The Linville River is a trout fishery in western North Carolina that has unfortunately suffered from development but still offers some decent trout fishing, especially in the more remote section that runs through the Linville River Gorge.
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With this DIY guide, you’ll have all the insight you need to plan the perfect fly fishing trip to the Linville River.
Fly fishing the Linville River gorge in North Carolina
The Linville River is located just south of Linville, North Carolina, flowing from Lake James and offering several different opportunities for fly fishing. It’s a more moderately flowing stream, which is unusual for the area but not unheard of. Plus, the elevation adds natural gravity flow and helps increase oxygenation, which is what makes it such a great choice for trout fishing when you’re on the hunt for some nice rainbows and browns.
The Linville River runs along Highway 105 and U.S. 221. This small- to mid-size freestone stream wanders into National Parkland near the Blue Ridge Parkway and Linville Falls. The easy access means it is heavily stocked by state hatcheries but also heavily fished as well.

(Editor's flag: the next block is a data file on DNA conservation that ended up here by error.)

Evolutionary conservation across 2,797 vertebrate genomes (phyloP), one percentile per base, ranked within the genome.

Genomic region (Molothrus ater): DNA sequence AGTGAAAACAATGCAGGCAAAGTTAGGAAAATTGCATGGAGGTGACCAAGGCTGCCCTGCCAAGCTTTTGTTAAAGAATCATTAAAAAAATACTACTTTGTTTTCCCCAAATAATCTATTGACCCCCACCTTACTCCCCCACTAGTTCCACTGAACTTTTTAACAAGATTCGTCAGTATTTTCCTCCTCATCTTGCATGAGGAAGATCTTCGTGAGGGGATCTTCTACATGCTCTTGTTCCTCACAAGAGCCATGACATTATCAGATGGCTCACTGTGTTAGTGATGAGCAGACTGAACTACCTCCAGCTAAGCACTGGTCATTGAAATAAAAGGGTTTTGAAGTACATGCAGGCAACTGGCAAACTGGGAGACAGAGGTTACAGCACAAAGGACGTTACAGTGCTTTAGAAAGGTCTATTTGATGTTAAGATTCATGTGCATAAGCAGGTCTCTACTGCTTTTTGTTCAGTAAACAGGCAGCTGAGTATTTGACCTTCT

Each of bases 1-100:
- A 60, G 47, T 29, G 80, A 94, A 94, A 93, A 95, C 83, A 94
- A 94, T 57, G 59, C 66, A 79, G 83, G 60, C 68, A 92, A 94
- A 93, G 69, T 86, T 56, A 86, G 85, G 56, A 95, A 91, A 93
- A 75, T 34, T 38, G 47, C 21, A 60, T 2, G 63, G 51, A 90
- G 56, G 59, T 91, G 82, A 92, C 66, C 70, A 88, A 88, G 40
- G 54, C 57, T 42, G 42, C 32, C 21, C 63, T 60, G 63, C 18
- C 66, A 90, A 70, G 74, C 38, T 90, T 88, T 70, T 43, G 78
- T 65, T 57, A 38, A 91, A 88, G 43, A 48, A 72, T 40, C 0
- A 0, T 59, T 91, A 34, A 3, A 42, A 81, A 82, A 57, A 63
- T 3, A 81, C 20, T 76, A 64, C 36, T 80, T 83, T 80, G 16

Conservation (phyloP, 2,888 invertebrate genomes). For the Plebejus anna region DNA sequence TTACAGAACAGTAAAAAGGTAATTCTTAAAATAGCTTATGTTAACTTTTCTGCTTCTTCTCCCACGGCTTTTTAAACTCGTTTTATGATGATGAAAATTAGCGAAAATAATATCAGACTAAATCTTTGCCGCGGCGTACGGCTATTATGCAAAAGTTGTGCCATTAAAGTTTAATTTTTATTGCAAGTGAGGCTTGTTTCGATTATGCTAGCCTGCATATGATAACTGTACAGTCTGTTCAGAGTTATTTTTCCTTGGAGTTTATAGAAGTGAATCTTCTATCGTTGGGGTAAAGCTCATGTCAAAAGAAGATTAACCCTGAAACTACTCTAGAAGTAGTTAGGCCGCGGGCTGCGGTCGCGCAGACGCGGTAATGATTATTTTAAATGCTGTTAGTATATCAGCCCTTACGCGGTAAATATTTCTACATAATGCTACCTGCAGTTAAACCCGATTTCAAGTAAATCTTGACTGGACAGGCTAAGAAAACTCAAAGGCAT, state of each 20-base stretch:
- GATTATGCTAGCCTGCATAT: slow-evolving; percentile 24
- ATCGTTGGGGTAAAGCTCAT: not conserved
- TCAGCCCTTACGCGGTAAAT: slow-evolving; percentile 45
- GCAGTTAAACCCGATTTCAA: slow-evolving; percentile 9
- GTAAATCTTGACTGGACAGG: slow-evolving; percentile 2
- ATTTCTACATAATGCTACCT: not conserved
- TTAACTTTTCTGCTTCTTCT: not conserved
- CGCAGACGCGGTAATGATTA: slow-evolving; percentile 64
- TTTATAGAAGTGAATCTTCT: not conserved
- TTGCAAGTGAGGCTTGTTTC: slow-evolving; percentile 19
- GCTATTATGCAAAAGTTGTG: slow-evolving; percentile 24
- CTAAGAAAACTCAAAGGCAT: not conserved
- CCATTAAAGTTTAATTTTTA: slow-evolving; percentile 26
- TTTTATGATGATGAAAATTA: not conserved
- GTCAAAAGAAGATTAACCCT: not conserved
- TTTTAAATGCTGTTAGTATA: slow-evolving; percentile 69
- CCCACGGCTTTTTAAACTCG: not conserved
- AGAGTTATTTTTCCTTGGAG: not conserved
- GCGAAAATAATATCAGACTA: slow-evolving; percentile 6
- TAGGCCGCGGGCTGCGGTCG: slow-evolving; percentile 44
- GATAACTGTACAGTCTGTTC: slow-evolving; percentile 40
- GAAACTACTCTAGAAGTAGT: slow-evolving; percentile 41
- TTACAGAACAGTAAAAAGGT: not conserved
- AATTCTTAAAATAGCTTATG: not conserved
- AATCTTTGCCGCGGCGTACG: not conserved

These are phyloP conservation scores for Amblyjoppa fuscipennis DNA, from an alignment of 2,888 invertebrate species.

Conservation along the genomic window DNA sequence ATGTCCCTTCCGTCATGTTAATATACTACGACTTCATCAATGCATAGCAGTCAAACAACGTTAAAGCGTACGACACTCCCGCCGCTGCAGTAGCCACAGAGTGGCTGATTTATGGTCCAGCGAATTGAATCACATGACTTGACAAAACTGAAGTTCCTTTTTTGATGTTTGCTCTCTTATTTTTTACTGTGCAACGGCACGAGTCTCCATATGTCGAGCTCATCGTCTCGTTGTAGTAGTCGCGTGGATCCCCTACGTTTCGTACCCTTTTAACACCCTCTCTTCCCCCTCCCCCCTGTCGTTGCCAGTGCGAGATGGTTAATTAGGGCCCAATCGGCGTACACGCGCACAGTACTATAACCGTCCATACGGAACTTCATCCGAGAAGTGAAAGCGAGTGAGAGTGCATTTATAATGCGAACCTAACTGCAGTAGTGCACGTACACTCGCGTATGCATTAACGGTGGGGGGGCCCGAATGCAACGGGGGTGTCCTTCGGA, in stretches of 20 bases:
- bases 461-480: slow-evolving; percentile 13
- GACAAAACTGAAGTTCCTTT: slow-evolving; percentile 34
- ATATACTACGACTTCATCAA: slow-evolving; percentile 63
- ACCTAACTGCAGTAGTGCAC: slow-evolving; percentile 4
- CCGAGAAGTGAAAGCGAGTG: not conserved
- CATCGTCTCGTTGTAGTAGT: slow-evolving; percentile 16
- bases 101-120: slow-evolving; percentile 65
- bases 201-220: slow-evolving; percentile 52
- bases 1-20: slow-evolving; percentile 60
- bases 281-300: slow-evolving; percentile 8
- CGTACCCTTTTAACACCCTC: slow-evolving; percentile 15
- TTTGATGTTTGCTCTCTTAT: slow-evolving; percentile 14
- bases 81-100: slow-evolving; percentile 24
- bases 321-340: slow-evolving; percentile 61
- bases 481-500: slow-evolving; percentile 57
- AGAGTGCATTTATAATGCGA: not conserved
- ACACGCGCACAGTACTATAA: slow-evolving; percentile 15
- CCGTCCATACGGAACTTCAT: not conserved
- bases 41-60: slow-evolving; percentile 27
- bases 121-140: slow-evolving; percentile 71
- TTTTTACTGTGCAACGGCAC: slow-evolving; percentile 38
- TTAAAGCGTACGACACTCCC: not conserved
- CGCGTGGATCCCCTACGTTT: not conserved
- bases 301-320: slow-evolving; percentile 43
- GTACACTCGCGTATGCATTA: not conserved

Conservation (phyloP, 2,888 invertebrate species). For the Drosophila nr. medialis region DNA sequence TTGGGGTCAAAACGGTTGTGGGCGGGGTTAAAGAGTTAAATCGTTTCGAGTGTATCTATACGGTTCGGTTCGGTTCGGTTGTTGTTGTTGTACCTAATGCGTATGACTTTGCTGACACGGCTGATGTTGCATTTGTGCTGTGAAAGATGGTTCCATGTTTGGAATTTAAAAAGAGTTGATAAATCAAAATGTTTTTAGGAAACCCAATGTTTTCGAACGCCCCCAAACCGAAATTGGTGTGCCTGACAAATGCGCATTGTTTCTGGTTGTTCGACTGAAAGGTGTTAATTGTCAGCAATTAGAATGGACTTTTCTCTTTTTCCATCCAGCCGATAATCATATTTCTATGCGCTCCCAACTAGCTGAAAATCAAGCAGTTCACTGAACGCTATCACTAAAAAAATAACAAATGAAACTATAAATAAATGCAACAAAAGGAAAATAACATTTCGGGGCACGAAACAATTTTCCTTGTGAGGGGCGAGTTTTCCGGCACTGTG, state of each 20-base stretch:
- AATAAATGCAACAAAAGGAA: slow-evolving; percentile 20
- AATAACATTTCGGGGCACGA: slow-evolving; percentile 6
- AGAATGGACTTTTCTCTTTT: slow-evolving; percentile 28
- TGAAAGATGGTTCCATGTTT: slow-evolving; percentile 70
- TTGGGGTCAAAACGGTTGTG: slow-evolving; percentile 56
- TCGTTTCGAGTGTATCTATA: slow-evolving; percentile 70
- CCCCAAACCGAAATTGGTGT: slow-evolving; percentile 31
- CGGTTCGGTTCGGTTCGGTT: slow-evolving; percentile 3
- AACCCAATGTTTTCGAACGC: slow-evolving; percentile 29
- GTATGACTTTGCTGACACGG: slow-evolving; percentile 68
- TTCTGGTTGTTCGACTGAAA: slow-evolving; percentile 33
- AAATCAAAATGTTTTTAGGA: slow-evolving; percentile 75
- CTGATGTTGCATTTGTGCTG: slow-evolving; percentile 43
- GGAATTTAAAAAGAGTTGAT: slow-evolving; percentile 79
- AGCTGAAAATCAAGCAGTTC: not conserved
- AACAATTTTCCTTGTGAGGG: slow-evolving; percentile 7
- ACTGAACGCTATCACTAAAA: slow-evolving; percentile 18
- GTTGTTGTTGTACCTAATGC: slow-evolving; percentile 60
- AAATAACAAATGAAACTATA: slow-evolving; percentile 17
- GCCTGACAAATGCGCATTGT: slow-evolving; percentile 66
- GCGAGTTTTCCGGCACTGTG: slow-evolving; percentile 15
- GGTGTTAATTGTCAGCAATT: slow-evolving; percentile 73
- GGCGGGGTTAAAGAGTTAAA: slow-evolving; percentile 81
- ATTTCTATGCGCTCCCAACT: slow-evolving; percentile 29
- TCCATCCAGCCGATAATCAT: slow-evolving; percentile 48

Speaking of access, there’s plenty to be found on this stream, including from the Linville Gorge Wilderness that has several trails running to the falls and along the gorge. Then, the river carries on and goes over the falls, becoming faster and more turbulent at a much lower elevation. While there are trails here, it can be a difficult area to fish.
The Linville River has two dams and the tailwater (covered in our DIY Guide to Fly Fishing the Catawba River) requires boat access unless you’re really up for a challenge with wading. This area is also stocked by the state, so those who do traverse the area will find plenty of fish to be had.
This river offers year-round fishing with no real restrictions, although there are different times that you’ll find different catches, which we’ll discuss in a little bit. For now, just know that this river offers plenty of beautiful and well-stocked areas for fly fishing, even if you’re willing to take the challenge of heading into the gorge.